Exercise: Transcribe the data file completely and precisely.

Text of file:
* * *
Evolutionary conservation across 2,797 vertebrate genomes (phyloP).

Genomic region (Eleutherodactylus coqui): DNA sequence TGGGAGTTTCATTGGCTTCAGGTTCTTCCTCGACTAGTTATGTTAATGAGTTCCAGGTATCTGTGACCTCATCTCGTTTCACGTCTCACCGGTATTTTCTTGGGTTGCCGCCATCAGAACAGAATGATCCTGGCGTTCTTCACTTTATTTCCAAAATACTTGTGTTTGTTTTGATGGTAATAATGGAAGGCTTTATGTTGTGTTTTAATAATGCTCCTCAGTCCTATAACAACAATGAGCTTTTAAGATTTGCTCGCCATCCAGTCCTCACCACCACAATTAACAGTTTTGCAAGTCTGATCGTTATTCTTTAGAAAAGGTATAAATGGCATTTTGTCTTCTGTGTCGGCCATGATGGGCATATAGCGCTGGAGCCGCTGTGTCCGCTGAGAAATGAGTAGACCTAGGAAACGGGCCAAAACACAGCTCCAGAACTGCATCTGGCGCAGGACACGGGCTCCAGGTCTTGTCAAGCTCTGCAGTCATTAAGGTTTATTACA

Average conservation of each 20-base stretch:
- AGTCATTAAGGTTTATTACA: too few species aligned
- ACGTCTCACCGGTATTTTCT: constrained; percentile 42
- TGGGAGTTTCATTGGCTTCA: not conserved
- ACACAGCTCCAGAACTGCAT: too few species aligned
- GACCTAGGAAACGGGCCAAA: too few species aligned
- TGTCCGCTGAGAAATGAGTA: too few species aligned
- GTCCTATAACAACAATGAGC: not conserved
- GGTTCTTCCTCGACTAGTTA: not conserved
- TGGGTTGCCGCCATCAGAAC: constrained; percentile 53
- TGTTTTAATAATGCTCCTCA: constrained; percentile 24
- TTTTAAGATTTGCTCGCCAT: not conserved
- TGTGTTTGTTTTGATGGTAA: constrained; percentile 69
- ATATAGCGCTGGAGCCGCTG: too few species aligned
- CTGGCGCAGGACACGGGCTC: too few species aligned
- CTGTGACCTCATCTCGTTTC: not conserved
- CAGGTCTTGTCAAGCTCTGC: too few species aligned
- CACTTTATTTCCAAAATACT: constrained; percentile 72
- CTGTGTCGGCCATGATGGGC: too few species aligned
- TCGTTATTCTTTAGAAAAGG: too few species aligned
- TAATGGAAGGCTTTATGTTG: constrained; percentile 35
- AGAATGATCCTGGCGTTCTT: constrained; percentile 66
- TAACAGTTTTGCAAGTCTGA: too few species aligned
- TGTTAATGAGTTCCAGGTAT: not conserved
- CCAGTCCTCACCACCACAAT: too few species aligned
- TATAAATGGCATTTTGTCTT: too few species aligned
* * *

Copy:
Evolutionary conservation across 2,797 vertebrate genomes (phyloP).

Genomic region (Eleutherodactylus coqui): DNA sequence TGGGAGTTTCATTGGCTTCAGGTTCTTCCTCGACTAGTTATGTTAATGAGTTCCAGGTATCTGTGACCTCATCTCGTTTCACGTCTCACCGGTATTTTCTTGGGTTGCCGCCATCAGAACAGAATGATCCTGGCGTTCTTCACTTTATTTCCAAAATACTTGTGTTTGTTTTGATGGTAATAATGGAAGGCTTTATGTTGTGTTTTAATAATGCTCCTCAGTCCTATAACAACAATGAGCTTTTAAGATTTGCTCGCCATCCAGTCCTCACCACCACAATTAACAGTTTTGCAAGTCTGATCGTTATTCTTTAGAAAAGGTATAAATGGCATTTTGTCTTCTGTGTCGGCCATGATGGGCATATAGCGCTGGAGCCGCTGTGTCCGCTGAGAAATGAGTAGACCTAGGAAACGGGCCAAAACACAGCTCCAGAACTGCATCTGGCGCAGGACACGGGCTCCAGGTCTTGTCAAGCTCTGCAGTCATTAAGGTTTATTACA

Average conservation of each 20-base stretch:
- AGTCATTAAGGTTTATTACA: too few species aligned
- ACGTCTCACCGGTATTTTCT: constrained; percentile 42
- TGGGAGTTTCATTGGCTTCA: not conserved
- ACACAGCTCCAGAACTGCAT: too few species aligned
- GACCTAGGAAACGGGCCAAA: too few species aligned
- TGTCCGCTGAGAAATGAGTA: too few species aligned
- GTCCTATAACAACAATGAGC: not conserved
- GGTTCTTCCTCGACTAGTTA: not conserved
- TGGGTTGCCGCCATCAGAAC: constrained; percentile 53
- TGTTTTAATAATGCTCCTCA: constrained; percentile 24
- TTTTAAGATTTGCTCGCCAT: not conserved
- TGTGTTTGTTTTGATGGTAA: constrained; percentile 69
- ATATAGCGCTGGAGCCGCTG: too few species aligned
- CTGGCGCAGGACACGGGCTC: too few species aligned
- CTGTGACCTCATCTCGTTTC: not conserved
- CAGGTCTTGTCAAGCTCTGC: too few species aligned
- CACTTTATTTCCAAAATACT: constrained; percentile 72
- CTGTGTCGGCCATGATGGGC: too few species aligned
- TCGTTATTCTTTAGAAAAGG: too few species aligned
- TAATGGAAGGCTTTATGTTG: constrained; percentile 35
- AGAATGATCCTGGCGTTCTT: constrained; percentile 66
- TAACAGTTTTGCAAGTCTGA: too few species aligned
- TGTTAATGAGTTCCAGGTAT: not conserved
- CCAGTCCTCACCACCACAAT: too few species aligned
- TATAAATGGCATTTTGTCTT: too few species aligned